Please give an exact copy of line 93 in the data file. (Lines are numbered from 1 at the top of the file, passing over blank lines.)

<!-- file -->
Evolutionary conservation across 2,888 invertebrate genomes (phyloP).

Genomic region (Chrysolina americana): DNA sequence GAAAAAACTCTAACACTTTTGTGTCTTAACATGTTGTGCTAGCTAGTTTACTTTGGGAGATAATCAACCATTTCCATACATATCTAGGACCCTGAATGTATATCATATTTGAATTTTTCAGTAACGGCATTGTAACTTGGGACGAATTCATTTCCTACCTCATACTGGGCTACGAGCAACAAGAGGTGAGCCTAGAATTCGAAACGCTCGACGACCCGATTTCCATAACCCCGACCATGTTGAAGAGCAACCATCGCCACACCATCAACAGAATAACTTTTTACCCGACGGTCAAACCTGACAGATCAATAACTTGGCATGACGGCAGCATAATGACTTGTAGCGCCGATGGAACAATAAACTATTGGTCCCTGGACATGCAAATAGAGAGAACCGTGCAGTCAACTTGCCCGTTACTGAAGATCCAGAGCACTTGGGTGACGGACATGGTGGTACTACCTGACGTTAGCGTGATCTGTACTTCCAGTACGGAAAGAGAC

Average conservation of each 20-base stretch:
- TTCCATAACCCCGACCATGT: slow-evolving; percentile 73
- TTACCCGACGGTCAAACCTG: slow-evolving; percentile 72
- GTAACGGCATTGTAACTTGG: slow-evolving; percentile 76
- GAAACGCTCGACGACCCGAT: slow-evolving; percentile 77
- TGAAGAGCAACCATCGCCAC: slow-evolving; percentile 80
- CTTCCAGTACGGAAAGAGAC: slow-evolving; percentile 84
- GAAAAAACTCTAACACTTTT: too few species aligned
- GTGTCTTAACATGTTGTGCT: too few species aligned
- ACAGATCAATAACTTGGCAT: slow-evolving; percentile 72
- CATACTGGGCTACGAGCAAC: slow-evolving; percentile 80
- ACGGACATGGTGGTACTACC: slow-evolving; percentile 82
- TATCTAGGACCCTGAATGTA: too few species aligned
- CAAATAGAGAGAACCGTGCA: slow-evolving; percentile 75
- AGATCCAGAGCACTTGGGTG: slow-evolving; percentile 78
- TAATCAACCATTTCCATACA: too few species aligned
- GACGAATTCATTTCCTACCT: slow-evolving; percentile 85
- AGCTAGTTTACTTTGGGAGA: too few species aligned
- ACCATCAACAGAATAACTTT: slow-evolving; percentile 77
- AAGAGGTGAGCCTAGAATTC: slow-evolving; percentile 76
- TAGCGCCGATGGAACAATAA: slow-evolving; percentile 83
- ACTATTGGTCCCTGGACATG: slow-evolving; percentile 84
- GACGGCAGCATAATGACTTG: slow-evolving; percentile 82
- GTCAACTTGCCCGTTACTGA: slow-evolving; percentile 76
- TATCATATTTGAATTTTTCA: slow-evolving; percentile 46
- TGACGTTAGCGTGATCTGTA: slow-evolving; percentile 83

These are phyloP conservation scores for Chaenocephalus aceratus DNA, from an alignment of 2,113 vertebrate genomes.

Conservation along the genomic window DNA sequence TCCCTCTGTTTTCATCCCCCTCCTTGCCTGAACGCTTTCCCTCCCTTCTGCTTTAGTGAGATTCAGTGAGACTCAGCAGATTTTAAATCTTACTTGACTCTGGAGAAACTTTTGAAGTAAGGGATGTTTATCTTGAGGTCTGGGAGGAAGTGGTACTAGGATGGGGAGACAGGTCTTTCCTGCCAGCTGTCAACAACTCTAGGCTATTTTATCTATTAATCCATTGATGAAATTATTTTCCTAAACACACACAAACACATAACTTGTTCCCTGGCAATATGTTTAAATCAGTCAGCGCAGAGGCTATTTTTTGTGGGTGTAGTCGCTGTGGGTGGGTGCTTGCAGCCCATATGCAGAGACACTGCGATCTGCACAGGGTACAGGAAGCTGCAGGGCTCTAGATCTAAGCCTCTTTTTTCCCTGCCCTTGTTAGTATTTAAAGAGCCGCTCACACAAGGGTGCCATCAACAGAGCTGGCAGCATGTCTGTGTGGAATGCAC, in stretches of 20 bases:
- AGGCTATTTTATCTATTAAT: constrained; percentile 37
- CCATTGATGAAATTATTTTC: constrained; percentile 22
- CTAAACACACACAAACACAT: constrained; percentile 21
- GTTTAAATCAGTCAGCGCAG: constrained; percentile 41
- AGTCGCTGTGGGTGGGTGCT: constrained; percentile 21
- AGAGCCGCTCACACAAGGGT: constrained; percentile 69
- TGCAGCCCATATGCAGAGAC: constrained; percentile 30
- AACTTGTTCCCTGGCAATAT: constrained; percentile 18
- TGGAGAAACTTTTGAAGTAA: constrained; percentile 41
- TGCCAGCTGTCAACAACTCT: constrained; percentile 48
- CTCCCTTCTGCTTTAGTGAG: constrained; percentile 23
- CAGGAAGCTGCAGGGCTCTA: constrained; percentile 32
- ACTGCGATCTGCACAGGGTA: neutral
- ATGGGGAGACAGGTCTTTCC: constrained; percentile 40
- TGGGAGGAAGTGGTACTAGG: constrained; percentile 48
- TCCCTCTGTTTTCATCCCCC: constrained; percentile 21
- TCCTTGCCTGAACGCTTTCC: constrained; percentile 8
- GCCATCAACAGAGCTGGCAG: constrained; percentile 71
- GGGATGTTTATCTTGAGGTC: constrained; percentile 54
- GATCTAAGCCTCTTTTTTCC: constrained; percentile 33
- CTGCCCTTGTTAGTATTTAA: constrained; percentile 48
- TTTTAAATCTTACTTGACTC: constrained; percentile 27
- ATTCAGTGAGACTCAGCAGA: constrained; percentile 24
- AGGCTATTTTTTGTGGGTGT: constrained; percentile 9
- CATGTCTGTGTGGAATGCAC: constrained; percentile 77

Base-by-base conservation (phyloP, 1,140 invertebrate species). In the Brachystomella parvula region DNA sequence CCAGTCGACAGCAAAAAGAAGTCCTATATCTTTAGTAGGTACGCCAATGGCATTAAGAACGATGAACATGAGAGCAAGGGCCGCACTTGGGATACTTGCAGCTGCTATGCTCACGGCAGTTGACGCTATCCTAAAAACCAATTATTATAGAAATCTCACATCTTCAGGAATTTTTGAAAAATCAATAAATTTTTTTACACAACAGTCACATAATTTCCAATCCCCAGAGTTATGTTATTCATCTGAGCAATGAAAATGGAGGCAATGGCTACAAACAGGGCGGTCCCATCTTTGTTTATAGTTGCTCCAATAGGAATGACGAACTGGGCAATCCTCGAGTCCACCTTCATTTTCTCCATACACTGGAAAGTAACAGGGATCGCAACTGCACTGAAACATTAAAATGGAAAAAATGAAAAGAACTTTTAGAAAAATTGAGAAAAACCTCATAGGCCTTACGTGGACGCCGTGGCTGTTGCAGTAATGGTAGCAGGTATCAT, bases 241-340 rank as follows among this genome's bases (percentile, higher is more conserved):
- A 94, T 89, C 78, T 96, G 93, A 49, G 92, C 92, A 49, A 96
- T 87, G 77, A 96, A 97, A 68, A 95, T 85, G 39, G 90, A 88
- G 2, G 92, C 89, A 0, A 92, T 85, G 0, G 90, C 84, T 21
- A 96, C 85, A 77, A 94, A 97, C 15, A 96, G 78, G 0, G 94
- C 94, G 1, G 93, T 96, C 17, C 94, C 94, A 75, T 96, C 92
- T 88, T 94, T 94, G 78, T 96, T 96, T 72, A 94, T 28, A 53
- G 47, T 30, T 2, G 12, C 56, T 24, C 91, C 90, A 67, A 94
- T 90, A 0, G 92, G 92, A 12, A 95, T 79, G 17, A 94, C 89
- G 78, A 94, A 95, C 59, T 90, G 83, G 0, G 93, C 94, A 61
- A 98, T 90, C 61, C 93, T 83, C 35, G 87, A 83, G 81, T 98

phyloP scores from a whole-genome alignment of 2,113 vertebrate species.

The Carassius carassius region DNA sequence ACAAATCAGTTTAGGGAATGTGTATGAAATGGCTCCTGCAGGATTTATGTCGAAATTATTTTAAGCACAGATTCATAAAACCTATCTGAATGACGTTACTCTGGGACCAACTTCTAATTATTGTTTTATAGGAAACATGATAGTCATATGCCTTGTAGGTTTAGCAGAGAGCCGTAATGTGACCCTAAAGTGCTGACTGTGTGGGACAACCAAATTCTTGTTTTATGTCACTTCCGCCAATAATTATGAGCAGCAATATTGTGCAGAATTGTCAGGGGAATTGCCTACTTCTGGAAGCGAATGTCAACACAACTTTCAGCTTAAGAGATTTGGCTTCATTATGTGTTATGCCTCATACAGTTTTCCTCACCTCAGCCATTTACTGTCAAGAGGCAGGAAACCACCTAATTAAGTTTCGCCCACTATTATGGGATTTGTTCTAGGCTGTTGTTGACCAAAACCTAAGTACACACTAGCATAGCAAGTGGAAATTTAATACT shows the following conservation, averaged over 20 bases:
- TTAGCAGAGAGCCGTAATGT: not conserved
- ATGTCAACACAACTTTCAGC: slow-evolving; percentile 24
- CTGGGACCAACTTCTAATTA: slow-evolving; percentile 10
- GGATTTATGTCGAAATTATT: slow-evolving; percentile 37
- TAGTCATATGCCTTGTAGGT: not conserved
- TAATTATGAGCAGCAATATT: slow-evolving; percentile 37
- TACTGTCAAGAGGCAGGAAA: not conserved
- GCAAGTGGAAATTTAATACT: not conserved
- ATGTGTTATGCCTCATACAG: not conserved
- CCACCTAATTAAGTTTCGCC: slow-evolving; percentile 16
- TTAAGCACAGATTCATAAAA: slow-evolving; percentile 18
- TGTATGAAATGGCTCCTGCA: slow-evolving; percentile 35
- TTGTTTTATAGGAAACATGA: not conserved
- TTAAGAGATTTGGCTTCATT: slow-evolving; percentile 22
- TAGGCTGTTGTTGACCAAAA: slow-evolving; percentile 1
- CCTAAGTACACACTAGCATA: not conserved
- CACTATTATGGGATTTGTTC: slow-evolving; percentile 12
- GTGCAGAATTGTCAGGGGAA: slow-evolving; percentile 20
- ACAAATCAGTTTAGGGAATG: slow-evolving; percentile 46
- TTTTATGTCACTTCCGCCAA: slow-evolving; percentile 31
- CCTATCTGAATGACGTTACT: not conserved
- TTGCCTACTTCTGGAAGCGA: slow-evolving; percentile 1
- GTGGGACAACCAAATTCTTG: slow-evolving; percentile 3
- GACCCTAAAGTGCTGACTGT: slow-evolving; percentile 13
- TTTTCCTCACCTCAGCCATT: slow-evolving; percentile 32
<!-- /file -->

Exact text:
- TTTTCCTCACCTCAGCCATT: slow-evolving; percentile 32